Setting goal(s) means telling the students what you expect. 2. With the goal in mind, it is now time to determine who will do what. Groups should also have students of varying ability. Communicating grading expectations assists students in understanding the quality they need to produce. 3. 4. 5. Like this: Like Loading... Related. 20 Collaborative Learning Tips And Strategies For Teachers. The case for collaborative learning. Michael Moran , 16 Jun 2014 The way we design and structure training courses is in a state of flux as we move into the e-learning era and L&D professionals add “social” to the blend. Today a training course is likely to be a sophisticated, self-managed online programme and when we add a social element we enable a collaborative learning platform. Learning is most effective when students are encouraged to think and talk together, to discuss ideas, question, analyse and solve problems, without the mediation of a teacher. So ‘collaborative learning’ is an umbrella phrase covering a range of approaches involving input from students and tutor.
The model works really well where the learning can be integrated into working life because students value the input and recognise the importance of the issues and topics covered. Collaborative learning offers a system whereby students, at various performance levels, work together towards a common goal. Teamwork It’s better to be social. Resources and Downloads for Collaborative Learning. Educators from The College Preparatory School in Oakland, California, have provided these resources and tools for collaborative learning. Students work collaboratively in many ways to reinforce learning at The College Preparatory School (right), such as working together outside (above) on geometry concepts they learned the previous day in the classroom. Credit: Zachary Fink Tips for downloading: PDF files can be viewed on a wide variety of platforms -- both as a browser plug-in or a stand-alone application -- with Adobe's free Acrobat Reader program.
Collaborative Learning Resources At The College Preparatory School (College Prep) in Oakland, California, student collaboration happens on a daily basis, from group-centered math assignments, to student-led discussions in English. English English classes at College Prep are conducted around a large, oval table called a Harkness Table. Student Teaching Days Math Back to Top Additional Resources and Videos from College Prep. Open Your Classroom Door to 'Be Better' Published Online: May 14, 2013 By Jessica Cuthbertson It's May. It's spring in Colorado. My 6th graders are starting to sound, smell, and act like ... 7th graders. Sunshine and storms trade places depending on the day, so outdoor recess is not a given.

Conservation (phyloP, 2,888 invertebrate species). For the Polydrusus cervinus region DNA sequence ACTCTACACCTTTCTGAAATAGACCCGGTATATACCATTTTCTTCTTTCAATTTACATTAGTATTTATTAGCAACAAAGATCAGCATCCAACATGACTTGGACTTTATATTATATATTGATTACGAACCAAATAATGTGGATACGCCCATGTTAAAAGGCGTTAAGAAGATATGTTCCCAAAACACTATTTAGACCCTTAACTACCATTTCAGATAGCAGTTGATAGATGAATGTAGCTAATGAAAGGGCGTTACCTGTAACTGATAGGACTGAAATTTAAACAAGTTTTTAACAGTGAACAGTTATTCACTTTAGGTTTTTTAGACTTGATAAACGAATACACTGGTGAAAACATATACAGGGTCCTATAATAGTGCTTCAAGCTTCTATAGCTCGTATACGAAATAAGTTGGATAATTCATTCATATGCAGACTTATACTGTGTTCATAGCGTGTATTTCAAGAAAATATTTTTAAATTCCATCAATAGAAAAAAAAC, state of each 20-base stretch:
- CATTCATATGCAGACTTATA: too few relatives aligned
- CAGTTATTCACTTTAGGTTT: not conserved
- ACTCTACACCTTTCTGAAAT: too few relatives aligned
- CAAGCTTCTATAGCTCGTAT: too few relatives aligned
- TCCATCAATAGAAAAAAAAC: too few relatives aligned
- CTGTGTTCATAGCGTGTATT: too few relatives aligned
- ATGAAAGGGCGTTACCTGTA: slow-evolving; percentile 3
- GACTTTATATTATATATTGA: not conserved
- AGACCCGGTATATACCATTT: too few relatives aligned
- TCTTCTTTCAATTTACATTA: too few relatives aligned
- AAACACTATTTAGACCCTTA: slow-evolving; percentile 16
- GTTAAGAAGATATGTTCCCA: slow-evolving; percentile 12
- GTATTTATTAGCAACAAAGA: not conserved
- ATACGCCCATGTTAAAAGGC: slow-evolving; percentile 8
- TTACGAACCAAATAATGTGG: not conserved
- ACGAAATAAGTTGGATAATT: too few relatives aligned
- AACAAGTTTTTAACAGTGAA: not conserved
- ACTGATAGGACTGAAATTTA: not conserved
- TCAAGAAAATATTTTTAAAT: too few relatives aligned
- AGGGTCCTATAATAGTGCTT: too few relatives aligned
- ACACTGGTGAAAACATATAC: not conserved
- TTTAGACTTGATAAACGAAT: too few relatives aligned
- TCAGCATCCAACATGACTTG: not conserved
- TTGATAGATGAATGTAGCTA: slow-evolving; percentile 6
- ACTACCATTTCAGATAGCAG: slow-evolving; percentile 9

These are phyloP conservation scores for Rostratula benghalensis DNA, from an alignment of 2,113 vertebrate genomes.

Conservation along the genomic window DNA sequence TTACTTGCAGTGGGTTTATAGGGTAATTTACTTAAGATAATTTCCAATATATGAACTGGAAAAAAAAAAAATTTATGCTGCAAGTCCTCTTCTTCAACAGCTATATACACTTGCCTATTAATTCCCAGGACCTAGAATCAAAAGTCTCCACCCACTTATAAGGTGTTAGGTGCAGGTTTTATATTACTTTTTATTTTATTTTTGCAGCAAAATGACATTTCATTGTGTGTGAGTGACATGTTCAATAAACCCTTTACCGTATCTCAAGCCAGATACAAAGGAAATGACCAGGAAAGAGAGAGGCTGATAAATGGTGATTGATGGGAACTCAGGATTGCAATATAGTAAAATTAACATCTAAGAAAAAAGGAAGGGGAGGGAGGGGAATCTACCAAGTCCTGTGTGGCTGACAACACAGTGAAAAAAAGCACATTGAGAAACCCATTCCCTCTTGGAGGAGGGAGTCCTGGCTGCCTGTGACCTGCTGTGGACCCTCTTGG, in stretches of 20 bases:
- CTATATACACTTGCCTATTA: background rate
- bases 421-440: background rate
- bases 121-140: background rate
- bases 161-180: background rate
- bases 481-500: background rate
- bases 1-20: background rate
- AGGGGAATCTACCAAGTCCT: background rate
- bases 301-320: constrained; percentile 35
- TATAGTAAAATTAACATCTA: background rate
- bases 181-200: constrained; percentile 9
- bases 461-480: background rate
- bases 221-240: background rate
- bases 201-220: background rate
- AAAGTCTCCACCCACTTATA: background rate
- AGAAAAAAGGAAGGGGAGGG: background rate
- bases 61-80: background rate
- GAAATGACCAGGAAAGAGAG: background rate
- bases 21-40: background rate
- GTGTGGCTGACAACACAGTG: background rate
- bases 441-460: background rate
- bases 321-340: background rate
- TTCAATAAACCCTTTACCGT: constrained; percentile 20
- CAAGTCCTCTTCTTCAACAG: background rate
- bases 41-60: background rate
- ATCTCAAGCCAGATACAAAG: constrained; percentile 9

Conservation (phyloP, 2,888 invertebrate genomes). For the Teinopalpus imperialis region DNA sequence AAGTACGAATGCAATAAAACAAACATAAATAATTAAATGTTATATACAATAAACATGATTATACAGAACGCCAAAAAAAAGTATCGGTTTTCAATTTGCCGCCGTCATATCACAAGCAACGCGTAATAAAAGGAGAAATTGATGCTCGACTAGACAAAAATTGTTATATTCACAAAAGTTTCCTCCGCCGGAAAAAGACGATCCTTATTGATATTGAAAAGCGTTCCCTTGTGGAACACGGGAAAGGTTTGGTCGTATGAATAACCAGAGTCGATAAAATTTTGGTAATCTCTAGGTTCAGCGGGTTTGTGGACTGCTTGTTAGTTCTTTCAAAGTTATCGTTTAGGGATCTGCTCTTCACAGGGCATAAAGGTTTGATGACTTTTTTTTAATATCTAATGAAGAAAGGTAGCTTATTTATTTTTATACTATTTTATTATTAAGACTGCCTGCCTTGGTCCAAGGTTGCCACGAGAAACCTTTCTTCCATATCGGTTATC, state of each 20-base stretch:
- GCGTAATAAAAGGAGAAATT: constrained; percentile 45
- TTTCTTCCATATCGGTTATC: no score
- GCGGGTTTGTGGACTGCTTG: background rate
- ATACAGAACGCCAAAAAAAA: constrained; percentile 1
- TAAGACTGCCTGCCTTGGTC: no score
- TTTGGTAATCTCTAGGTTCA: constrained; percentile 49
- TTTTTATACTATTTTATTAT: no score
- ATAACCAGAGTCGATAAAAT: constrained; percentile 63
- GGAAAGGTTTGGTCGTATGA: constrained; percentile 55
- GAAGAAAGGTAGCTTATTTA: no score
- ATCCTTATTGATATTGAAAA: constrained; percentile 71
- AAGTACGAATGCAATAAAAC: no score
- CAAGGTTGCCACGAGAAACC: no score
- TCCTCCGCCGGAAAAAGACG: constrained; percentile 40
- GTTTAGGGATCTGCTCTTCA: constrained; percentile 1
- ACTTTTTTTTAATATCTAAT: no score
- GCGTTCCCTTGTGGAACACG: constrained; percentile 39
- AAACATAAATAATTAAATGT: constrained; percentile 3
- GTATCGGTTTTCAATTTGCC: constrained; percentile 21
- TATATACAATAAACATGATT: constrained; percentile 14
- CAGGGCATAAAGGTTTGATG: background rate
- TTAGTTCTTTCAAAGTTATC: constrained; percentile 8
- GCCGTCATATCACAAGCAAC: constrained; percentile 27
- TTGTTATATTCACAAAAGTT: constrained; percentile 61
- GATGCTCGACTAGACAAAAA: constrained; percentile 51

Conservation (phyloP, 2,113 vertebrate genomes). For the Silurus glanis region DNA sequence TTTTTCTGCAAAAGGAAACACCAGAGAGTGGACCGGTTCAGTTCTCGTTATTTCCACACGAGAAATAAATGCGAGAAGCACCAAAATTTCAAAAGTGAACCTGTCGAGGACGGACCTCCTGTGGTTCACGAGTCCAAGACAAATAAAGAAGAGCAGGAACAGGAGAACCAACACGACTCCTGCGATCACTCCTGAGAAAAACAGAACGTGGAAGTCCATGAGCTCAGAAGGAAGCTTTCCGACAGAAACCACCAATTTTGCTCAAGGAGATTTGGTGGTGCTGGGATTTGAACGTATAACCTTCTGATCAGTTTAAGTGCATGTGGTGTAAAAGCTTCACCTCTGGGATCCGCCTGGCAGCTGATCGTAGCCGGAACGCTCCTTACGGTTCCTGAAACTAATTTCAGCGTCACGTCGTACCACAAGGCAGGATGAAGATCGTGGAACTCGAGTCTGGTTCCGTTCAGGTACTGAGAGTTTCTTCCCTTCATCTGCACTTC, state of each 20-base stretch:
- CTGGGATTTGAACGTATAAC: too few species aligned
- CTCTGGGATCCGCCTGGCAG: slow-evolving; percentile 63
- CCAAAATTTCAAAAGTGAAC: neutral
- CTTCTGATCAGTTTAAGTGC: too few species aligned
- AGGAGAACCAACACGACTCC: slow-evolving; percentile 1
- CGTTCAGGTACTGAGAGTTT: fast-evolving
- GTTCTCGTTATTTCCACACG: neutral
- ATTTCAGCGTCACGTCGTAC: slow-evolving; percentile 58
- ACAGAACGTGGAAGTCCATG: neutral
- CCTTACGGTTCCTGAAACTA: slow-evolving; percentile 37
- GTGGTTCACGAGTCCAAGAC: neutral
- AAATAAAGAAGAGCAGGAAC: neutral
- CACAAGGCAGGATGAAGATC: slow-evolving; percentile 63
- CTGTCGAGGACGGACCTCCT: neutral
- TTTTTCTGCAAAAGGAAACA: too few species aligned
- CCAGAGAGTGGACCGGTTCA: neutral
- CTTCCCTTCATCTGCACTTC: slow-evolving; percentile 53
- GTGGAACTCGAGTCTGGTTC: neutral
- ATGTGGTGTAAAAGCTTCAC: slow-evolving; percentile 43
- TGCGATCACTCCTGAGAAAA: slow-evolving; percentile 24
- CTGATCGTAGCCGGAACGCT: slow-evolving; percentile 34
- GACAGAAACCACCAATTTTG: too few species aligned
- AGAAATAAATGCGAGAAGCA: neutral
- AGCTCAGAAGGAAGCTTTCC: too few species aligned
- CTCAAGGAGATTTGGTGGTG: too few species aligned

Energy is high and motivation is a struggle. And yet, it's been a great week in room 214. I wasn't flying solo—I had backup. On Tuesday, Joe Dillon, the instructional coordinator for educational technology in Aurora Public Schools, supported me in my classroom. On Thursday, Lori Nazareno, teacher-in-residence with the Center for Teaching Quality, visited my classroom.
Neither visitor is my evaluator. The great poet Maya Angelou says, "Do the best you can until you know better. Becoming better teachers is easier than we sometimes think. How can we do this? • Start small. . • Get bigger. . • Leverage tools. Opening our doors, videotaping instruction, and sharing our practice can be scary. Web Only Back to Top. How Twitter is Reinventing Collaboration Among Educators | Mediashift. In the three years that I’ve been building up Edutopia’s presence on social networks like Twitter, Facebook, and YouTube, I’ve noticed a significant shift in how our audience of education changemakers interact and collaborate. In particular, I’ve seen Twitter reinvent the way educators collaborate to create change in education. Twitter Transforms Educators Before the advent of Twitter, most educators I know had limited opportunities to collaborate with colleagues outside their building. Some subscribed to listservs or participated in online forums, but these outlets lacked critical mass; teachers also networked at in-person conferences and training sessions, but these isolated events didn’t provide ongoing support.
Enter Twitter. Here are some of the specific ways educators are using Twitter to collaborate: Edcamps: Edcamps are “unconferences” for educators that are mostly promoted through Twitter and organized by people who’ve met on Twitter. Hashtags: Educators use a lot of hashtags. Global Collaboration Projects for Your Classroom - Global Learning. Are you ready to integrate technology into your classroom for the first time, just not sure where to begin? Or are you already using technology with your students, and you're ready to go deeper? Either way, the recommendation from Honor Moorman, Associate Director, Professional Development and Curriciulum, Asia Society, is the same. Use technology to engage students in a global collaboration project. by Honor Moorman As thought leaders like Chris Lehmann and Will Richardson often remind us, we need to do more than simply use technology to do what we've always done digitally.
We need to integrate technology in ways that engage students in new and meaningful opportunities for learning, collaborating, and creating. I can think of no better way to enrich students' learning with technology than by using it to facilitate a global collaboration. Global collaboration projects bring students together from different countries to work on a joint project.